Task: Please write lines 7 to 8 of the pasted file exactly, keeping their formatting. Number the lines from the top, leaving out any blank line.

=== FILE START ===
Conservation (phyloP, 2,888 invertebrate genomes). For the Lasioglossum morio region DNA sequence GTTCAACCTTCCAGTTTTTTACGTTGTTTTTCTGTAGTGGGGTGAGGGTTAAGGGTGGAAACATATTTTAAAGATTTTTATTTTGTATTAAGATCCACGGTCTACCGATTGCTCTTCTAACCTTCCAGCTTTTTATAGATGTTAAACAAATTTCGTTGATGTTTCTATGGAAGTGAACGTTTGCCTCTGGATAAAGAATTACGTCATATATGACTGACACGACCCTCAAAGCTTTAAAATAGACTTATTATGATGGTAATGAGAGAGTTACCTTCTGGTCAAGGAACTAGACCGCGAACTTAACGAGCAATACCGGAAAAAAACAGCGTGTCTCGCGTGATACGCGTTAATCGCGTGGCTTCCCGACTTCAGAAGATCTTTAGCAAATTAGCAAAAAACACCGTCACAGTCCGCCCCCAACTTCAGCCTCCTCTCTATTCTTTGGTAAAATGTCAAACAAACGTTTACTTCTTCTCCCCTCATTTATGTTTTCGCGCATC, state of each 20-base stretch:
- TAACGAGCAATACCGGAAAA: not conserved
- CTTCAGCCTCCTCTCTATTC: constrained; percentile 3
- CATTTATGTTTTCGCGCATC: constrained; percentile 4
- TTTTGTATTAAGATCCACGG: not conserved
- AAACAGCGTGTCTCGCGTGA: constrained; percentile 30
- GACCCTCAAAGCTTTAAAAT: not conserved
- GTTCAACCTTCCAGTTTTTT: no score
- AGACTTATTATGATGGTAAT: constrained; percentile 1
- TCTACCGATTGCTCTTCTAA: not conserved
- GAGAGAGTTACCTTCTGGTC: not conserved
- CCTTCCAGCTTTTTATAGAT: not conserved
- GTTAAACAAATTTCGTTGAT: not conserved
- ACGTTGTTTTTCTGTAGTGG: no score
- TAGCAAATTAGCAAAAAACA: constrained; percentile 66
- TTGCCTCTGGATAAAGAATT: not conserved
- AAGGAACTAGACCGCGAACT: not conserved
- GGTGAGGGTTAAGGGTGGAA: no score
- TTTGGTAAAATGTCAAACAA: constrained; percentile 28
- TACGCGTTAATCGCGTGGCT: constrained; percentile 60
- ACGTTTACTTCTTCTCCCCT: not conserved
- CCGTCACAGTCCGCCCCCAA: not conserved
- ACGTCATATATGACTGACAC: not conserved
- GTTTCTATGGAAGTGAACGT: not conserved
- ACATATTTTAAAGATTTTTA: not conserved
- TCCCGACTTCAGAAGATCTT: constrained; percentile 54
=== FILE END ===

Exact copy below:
- GACCCTCAAAGCTTTAAAAT: not conserved
- GTTCAACCTTCCAGTTTTTT: no score